25 March 2016 No Comments by The Northern Standard

A MONAGHAN PUBLICAN who admitted breaching the licencing laws on two occasions inside a nine-month period was fined a total of €700 at Monday’s sitting of Monaghan District Court. A number of customers who were “found on” when the premises was inspected on the first occasion were also before the court.

Martin McCleary (43) of The Shambles Bar, Dublin Street, Monaghan, pleaded guilty to keeping the premises open for the sale of intoxicating liquor outside the allotted trading hours on 1st October 2014 and again on 19th June 2015.

In respect of the offence on Wednesday 1st October 2014, Inspector Ollie Baker explained that Garda Margaret Oliphant noticed that the door to the premises was open at 9.38am (the legal opening time is 10.30am). She entered and observed eight people sitting at the counter, each with a pint of beer in front of them.

On Friday 19th June 2015, Gda Seamus Bruen was on patrol at 10.10am when he noticed that the door to The Shambles Bar was open. He entered the premises and spoke the attendant in the front bar, to where there were no patrons. But on checking the back area, he found three males sitting with fresh glasses of alcohol alongside them.

Mr McCleary had a similar conviction at Monaghan District Court on 18th January 2010, the inspector stated, for which he had been fined €500 (this offence had been detected on 2nd August 2009).


Shane Kennedy, solr, said that his client, generally speaking, ran a very good establishment. At the time of the offences he was attending “pressing business matters” outside the premises, as a result of which he “took his eye off the ball”.

But he was accepting full responsibility for his employees in this instance, and had apologised. Stating that what happened was “just not like him”, Mr Kennedy asked if the court would be minded to consider directing a charitable donation from Mr McCleary rather than convicting him.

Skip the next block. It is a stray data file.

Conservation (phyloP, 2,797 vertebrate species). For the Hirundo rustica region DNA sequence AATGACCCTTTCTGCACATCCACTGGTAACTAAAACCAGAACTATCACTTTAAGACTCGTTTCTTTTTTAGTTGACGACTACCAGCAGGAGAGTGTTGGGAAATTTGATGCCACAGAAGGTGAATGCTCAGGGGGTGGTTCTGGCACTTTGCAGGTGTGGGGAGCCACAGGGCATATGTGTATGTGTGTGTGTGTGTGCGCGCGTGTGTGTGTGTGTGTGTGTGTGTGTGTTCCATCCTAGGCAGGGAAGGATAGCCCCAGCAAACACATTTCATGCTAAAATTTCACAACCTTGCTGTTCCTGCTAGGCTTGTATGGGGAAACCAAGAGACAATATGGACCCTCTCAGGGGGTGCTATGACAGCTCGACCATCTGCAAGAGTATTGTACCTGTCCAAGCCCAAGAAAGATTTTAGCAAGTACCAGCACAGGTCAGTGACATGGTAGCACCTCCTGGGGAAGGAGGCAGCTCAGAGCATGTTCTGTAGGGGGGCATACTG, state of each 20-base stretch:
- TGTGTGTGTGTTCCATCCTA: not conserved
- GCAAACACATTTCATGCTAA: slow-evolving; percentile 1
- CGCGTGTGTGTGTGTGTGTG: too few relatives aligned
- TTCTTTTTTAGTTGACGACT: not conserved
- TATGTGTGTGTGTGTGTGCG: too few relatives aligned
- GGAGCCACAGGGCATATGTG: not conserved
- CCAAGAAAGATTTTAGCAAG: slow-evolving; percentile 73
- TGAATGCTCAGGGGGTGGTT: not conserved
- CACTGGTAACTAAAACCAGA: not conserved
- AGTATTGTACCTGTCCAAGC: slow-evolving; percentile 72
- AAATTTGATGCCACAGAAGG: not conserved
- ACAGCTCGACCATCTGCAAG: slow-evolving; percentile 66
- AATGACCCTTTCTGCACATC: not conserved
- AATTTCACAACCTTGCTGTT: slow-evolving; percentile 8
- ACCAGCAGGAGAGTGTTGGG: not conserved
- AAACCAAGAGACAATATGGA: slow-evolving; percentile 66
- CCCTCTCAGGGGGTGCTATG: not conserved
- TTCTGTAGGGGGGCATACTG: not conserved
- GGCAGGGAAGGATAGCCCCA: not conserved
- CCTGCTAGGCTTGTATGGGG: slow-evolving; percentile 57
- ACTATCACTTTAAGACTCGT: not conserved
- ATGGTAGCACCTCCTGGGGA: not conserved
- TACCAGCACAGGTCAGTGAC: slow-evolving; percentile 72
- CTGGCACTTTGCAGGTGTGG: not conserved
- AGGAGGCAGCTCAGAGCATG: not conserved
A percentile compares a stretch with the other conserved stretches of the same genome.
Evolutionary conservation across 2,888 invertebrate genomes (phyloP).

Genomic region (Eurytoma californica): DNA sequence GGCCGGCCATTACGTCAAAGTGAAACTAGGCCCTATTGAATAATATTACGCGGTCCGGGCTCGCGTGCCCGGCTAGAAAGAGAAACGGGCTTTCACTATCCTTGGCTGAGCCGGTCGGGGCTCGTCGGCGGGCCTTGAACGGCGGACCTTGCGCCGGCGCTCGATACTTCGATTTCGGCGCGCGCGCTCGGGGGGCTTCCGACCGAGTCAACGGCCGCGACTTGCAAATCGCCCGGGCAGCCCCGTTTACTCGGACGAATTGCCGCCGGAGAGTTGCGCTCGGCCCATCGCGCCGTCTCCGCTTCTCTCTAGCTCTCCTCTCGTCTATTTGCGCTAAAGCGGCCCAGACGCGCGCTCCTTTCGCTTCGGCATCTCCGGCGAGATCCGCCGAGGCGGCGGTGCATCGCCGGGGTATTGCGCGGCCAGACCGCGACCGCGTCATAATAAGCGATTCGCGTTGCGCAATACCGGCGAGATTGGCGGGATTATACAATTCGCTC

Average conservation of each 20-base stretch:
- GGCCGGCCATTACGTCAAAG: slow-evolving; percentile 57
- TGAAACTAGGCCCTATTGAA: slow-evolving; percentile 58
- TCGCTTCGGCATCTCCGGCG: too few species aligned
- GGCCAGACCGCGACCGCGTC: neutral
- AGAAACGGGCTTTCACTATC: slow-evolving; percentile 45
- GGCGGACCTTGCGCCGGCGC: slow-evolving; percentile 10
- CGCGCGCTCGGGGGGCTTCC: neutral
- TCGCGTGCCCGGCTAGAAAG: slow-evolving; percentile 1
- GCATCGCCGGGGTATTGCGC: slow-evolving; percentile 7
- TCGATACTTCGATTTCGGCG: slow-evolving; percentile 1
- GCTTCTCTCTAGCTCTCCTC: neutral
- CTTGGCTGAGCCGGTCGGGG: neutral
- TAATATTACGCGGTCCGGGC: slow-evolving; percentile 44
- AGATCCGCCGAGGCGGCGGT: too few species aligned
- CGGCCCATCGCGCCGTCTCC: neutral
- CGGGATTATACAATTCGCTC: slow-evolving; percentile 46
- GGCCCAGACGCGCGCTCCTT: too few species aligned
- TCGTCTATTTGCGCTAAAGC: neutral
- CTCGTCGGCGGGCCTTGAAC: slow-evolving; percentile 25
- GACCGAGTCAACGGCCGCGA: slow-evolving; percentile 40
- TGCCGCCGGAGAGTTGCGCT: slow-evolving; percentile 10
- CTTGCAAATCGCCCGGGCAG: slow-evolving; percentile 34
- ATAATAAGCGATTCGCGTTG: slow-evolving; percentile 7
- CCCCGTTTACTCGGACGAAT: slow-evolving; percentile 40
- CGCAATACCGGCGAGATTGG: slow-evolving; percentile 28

While he appreciated that there had been two instances, Mr Kennedy said his client had given assurances that there would be “no repeat” and that he was now taking a much more “hands on” approach. He was there in the mornings now himself.

But Judge Gráinne O’Neill pointed out that Mr McCleary had previously been convicted for the same offence. In this case, he had committed an offence in October 2014 and then again within months of that.

She told the solicitor that if his client had no previous she might be open to what was suggested. But he was before the court for two offences within months of each other, and after a similar previous conviction.

On that basis, the judge imposed a fine of €350 in respect of both offences, allowing three months for the €700 to be paid.

A charge against an employee of Mr McCleary, of “aiding and abetting”, in relation to the first of the above offences was struck out at the request of the prosecution.


Meanwhile, five male patrons aged between 68 and 41 had charges of being “found on” at The Shambles in relation to the incident on 1st October 2014 adjourned to 11th April, at the behest of Paul Boyce, solr, who was acting as agent for George Wright, the solicitor representing the defendants.

In relation to the case of one of the five men, Insp Baker had noted that he had a previous conviction for a similar offence, which had occurred on the earlier occasion in respect of which Mr McCleary had been fined in 2010 for allowing out-of-hours drinking.

Another of the men found on the premises was represented by Mr Kennedy, who said his client was apologising and accepting that he “shouldn’t have been there”.

In relation to this person, Judge O’Neill directed that a donation of €100 be given to Monaghan Drug Awareness. If this were made by 11th April, the charge would be dismissed under the Probation Act; otherwise, a fine of €100 would be imposed and a conviction recorded.

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